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I embrace rough and tumble play because I think it brings out the best in children.

All Feelings Are OK

I wrote this post last week while I was at the High Scope International Conference. I did a workshop on gunplay (and warplay and super hero play). I also was able to be a part of several great workshops. One workshop that really touched me was called Make Room for Boys by Gerin Martin and Sandy Slack based on their book of the same name. The book and workshop has tips for teachers on how to work with boys based on what we know about the development of boys.

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One of the things they addressed was the need for boys to express their feelings and for teachers to help them do so.   They talked about the need for boys to learn a variety of feelings not just “happy,” “sad” and “mad.”

 

 

picking apart a rotted log

 

During my workshop on gunplay, a participant talked about how boys express some scary things. I asked the question, “Is itOK for them to express anger?” I could have asked, “Is it OK for them to express fear?” Many participants at my workshop seemed uncomfortable with boys pretending to use guns or weapons. The person mentioned above, and I am sure others, worried about boys expressing violent fantasies.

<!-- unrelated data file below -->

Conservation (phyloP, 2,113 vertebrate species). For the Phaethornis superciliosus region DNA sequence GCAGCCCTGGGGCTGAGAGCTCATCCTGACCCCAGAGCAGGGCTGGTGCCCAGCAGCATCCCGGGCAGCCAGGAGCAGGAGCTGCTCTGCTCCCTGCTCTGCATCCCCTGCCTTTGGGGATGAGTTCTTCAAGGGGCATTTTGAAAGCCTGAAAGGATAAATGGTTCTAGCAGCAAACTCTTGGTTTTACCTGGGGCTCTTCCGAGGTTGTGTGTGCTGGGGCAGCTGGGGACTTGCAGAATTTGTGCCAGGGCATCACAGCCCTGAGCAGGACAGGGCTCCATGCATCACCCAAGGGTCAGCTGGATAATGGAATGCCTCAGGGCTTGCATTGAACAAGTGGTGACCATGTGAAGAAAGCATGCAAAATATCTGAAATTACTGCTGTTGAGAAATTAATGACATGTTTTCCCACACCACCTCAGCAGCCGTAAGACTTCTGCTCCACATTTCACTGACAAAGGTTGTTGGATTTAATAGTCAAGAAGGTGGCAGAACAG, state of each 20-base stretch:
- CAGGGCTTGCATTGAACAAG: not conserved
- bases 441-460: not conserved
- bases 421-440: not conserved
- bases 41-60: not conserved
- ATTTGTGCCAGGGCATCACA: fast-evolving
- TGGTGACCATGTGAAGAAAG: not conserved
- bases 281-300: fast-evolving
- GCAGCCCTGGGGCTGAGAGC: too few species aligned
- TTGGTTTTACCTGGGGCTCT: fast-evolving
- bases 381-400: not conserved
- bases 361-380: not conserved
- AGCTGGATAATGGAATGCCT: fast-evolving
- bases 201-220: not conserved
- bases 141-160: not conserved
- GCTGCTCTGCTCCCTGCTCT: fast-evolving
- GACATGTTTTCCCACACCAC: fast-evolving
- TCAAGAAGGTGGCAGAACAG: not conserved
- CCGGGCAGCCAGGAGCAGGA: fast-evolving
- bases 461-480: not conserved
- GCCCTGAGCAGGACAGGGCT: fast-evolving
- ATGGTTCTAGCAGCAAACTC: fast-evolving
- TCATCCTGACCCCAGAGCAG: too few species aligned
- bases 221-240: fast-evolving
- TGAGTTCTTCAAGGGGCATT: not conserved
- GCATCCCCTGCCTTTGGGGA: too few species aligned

What I find interesting is this reluctance of teachers to allow boys (and some girls) to express their fantasies because it is too “scary.” The fear isn’t about children engaging in actual violence, but pretending to engage in violence. Children often engage in this type of play to gain a sense of power, especially over fears that they have. In other words, this type of play is a way to express a sense of fear and power (and at times anger) without actually being physically aggressive.